Carrying Too Much Weight


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The more a car weighs, the more stress it places on its drivetrain, suspension, and brakes, and the more fuel it consumes – it’s as simple as that. Do what you can to keep your car as light as possible. We’re not suggesting ripping out the air conditioning or sound system, but clean out any unnecessary junk. While a few pounds of weight removed might only give you an extra mile on a tank of gas, it can really make a difference in the long run. Make sure your car is stocked with the essentials you need on a daily basis and store the rest somewhere else.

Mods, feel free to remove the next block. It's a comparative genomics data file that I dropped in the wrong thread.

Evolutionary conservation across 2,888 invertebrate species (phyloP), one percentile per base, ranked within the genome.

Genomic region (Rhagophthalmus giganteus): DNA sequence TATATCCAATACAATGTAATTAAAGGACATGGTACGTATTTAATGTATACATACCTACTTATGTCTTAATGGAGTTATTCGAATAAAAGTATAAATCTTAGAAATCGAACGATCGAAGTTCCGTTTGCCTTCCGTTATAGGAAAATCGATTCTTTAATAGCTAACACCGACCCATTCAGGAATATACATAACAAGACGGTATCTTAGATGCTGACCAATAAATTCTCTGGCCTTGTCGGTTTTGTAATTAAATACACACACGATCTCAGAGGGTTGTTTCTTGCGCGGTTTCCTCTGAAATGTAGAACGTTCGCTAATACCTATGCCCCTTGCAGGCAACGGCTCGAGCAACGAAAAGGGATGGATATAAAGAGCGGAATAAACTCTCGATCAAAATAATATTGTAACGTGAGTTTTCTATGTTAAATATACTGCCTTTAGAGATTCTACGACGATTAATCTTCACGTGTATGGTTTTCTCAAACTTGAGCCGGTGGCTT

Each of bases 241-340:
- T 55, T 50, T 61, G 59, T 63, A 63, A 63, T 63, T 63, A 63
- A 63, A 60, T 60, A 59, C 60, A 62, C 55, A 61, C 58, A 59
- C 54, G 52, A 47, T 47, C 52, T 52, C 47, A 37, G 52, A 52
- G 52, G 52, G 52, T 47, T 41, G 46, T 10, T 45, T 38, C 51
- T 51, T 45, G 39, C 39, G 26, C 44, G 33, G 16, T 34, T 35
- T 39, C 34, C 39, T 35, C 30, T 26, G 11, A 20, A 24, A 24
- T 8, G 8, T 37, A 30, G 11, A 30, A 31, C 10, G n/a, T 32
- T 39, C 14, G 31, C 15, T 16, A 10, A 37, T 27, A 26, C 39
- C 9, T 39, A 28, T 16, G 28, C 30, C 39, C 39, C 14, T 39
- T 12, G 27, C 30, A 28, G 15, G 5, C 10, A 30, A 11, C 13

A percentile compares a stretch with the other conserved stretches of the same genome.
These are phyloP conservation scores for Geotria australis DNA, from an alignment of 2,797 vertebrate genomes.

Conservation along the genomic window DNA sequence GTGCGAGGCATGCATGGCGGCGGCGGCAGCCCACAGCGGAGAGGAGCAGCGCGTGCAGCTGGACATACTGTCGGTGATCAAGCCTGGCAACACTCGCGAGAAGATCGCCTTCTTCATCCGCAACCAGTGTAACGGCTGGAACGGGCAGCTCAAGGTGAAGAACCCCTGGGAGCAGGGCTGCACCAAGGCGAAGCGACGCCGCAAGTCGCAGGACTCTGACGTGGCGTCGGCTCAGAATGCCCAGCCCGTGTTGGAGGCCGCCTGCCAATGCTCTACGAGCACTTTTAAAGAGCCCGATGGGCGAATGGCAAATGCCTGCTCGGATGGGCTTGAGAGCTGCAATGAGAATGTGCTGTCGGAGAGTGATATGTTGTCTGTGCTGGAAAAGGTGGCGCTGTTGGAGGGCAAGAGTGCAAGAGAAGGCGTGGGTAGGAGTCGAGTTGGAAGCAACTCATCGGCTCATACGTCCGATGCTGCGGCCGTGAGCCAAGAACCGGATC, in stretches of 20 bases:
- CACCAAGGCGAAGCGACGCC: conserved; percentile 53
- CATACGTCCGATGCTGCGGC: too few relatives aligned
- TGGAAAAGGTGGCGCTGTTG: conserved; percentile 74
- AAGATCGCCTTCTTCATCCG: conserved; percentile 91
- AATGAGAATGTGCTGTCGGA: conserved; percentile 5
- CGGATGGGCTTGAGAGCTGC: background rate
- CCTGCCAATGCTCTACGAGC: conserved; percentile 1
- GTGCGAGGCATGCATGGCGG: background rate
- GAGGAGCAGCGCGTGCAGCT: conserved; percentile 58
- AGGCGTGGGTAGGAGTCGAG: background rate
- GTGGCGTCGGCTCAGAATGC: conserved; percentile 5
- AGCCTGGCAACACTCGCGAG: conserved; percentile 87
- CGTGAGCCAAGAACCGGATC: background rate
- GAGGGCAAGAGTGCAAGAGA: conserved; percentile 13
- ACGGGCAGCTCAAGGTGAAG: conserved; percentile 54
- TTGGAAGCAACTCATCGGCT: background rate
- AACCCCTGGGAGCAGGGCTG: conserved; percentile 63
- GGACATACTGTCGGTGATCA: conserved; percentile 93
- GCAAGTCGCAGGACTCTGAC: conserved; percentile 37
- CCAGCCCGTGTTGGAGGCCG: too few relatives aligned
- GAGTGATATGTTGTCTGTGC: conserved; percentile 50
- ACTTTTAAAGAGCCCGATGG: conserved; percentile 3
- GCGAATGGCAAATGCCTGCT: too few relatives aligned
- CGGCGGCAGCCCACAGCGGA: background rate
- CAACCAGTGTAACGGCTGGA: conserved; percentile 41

Riding the Brakes Downhill


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Sometimes you’ve got to brake when going downhill to keep from going way too fast. But this causes heat to build up in the brake pads and rotors, causing wear and increasing the risk that they will overheat or warp. As a solution, try shifting into a lower gear. The natural decompression that occurs in the drivetrain will help keep the car at a safe speed. That way, if you do need to hit the brakes, you’ll find they’re more effective.